respective adorers, that they were in no danger. We were about to
remark that it was surely beyond post-time, and must have been a
runaway knock, when our host, who had hitherto been paralysed with
wonder, sank into a chair in a perfect ecstasy of laughter, and
offered to lay twenty pounds that it was that droll dog Griggins.
He had no sooner said this, than the majority of the company and
all the children of the house burst into a roar of laughter too, as
if some inimitable joke flashed upon them simultaneously, and gave
vent to various exclamations of-To be sure it must be Griggins, and
How like him that was, and What spirits he was always in! with many
other commendatory remarks of the like nature.

Not having the happiness to know Griggins, we became extremely
desirous to see so pleasant a fellow, the more especially as a
stout gentleman with a powdered head, who was sitting with his
breeches buckles almost touching the hob, whispered us he was a wit
of the first water, when the door opened, and Mr. Griggins being
announced, presented himself, amidst another shout of laughter and
a loud clapping of hands from the younger branches. This welcome
he acknowledged by sundry contortions of countenance, imitative of
the clown in one of the new pantomimes, which were so extremely
successful, that one stout gentleman rolled upon an ottoman in a
paroxysm of delight, protesting, with many gasps, that if somebody
didn't make that fellow Griggins leave off, he would be the death
of him, he knew. At this the company only laughed more
boisterously than before, and as we always like to accommodate our
tone and spirit if possible to the humour of any society in which
we find ourself, we laughed with the rest, and exclaimed, 'Oh!
capital, capital!' as loud as any of them.

When he had quite exhausted all beholders, Mr. Griggins received
the welcomes and congratulations of the circle, and went through
the needful introductions with much ease and many puns. This
ceremony over, he avowed his intention of sitting in somebody's lap
unless the young ladies made room for him on the sofa, which being
done, after a great deal of tittering and pleasantry, he squeezed
himself among them, and likened his condition to that of love among
the roses. At this novel jest we all roared once more. 'You
should consider yourself highly honoured, sir,' said we. 'Sir,'
replied Mr. Griggins, 'you do me proud.' Here everybody laughed
again; and the stout gentleman by the fire whispered in our ear
that Griggins was making a dead set at us.

The tea-things having been removed, we all sat down to a round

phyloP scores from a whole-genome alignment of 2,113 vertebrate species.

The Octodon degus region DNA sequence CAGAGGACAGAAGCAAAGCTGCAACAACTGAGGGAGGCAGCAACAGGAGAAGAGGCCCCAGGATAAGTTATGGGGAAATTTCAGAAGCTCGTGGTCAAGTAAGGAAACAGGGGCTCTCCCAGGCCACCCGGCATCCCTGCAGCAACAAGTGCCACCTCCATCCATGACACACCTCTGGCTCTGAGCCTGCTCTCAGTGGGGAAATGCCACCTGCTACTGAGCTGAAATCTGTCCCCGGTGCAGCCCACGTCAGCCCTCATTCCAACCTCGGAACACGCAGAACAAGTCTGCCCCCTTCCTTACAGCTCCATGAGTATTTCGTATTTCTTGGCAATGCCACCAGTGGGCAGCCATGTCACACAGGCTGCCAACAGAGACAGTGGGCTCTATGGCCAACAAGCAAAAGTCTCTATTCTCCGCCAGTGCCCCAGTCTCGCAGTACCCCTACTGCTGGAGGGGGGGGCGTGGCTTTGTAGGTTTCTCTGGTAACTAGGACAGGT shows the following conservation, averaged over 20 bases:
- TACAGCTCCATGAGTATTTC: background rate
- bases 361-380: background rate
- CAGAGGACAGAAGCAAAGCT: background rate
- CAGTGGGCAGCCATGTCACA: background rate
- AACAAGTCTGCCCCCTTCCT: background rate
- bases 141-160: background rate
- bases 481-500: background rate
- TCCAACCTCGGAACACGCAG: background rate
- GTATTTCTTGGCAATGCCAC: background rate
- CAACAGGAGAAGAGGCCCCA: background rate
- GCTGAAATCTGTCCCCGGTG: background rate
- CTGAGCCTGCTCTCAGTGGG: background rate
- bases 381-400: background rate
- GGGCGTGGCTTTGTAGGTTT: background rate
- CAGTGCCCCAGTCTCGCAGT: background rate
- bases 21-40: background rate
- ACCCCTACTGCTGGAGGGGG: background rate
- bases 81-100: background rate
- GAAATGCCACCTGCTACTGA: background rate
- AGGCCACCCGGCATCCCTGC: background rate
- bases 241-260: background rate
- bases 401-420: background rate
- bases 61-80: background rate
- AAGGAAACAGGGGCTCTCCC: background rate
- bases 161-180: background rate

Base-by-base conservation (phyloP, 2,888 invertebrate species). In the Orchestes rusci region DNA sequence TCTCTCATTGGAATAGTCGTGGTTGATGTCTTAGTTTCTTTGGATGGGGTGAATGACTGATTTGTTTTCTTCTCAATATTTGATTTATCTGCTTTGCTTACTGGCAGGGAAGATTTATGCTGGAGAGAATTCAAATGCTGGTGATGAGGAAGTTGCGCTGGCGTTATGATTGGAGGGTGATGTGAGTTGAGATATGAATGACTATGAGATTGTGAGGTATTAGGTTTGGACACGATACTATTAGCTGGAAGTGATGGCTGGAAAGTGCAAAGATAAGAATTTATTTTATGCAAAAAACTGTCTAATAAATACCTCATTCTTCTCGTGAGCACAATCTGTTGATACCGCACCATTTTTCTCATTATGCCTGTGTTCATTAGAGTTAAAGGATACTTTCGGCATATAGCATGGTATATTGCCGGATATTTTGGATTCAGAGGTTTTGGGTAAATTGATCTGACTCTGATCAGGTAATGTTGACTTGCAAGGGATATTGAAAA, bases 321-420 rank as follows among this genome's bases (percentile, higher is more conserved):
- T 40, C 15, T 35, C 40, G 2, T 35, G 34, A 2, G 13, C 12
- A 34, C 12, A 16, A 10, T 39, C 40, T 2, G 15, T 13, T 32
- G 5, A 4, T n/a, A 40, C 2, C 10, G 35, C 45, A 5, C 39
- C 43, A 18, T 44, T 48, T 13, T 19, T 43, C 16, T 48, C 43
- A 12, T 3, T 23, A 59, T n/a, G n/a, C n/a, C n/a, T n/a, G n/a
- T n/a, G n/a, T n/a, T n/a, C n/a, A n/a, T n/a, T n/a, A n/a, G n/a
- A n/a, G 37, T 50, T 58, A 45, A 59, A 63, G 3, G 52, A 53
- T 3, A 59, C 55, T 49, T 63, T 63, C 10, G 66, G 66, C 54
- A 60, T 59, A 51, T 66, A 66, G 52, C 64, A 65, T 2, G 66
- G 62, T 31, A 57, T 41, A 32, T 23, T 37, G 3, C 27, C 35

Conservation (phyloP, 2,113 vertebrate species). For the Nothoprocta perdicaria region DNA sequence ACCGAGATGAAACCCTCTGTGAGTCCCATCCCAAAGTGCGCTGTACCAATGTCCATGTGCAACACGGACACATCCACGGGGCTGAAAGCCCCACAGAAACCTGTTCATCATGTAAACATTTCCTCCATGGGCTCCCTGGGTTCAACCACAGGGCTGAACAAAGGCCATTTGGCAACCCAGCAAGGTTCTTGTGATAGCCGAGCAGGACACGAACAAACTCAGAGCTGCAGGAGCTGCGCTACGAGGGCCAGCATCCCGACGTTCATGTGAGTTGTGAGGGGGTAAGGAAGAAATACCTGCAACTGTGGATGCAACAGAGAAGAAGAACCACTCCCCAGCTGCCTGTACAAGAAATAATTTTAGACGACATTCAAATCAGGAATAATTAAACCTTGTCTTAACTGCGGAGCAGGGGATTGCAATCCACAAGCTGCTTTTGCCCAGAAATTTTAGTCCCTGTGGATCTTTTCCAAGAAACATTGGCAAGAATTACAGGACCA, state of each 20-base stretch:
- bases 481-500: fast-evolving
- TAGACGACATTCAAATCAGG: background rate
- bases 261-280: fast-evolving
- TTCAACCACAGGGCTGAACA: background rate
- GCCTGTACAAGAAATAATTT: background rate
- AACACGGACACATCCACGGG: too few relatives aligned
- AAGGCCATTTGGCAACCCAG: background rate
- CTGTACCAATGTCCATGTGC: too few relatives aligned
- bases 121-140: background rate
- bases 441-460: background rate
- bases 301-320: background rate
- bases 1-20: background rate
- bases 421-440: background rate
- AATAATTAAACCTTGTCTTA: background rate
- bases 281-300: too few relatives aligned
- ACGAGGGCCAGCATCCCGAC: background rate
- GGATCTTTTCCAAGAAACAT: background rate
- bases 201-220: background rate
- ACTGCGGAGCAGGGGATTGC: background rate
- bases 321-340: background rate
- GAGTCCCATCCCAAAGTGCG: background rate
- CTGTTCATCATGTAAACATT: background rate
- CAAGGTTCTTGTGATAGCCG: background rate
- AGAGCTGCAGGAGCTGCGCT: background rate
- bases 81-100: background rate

game, and here Mr. Griggins shone forth with peculiar brilliancy,
abstracting other people's fish, and looking over their hands in
the most comical manner. He made one most excellent joke in
snuffing a candle, which was neither more nor less than setting
fire to the hair of a pale young gentleman who sat next him, and
afterwards begging his pardon with considerable humour. As the
young gentleman could not see the joke however, possibly in
consequence of its being on the top of his own head, it did not go
off quite as well as it might have done; indeed, the young
gentleman was heard to murmur some general references to
'impertinence,' and a 'rascal,' and to state the number of his
lodgings in an angry tone-a turn of the conversation which might
have been productive of slaughterous consequences, if a young lady,
betrothed to the young gentleman, had not used her immediate
influence to bring about a reconciliation: emphatically declaring
in an agitated whisper, intended for his peculiar edification but
audible to the whole table, that if he went on in that way, she
never would think of him otherwise than as a friend, though as that
she must always regard him. At this terrible threat the young
gentleman became calm, and the young lady, overcome by the
revulsion of feeling, instantaneously fainted.

Mr. Griggins's spirits were slightly depressed for a short period
by this unlooked-for result of such a harmless pleasantry, but
being promptly elevated by the attentions of the host and several
glasses of wine, he soon recovered, and became even more vivacious
than before, insomuch that the stout gentleman previously referred
to, assured us that although he had known him since he was THAT
high (something smaller than a nutmeg-grater), he had never beheld
him in such excellent cue.

When the round game and several games at blind man's buff which
followed it were all over, and we were going down to supper, the
inexhaustible Mr. Griggins produced a small sprig of mistletoe from
his waistcoat pocket, and commenced a general kissing of the
assembled females, which occasioned great commotion and much
excitement. We observed that several young gentlemen-including the
young gentleman with the pale countenance-were greatly scandalised
at this indecorous proceeding, and talked very big among themselves
in corners; and we observed too, that several young ladies when
remonstrated with by the aforesaid young gentlemen, called each
other to witness how they had struggled, and protested vehemently
that it was very rude, and that they were surprised at Mrs. Brown's
allowing it, and that they couldn't bear it, and had no patience
with such impertinence. But such is the gentle and forgiving
nature of woman, that although we looked very narrowly for it, we
could not detect the slightest harshness in the subsequent
treatment of Mr. Griggins. Indeed, upon the whole, it struck us
that among the ladies he seemed rather more popular than before!

To recount all the drollery of Mr. Griggins at supper, would fill
such a tiny volume as this, to the very bottom of the outside
cover. How he drank out of other people's glasses, and ate of
other people's bread, how he frightened into screaming convulsions
a little boy who was sitting up to supper in a high chair, by
sinking below the table and suddenly reappearing with a mask on;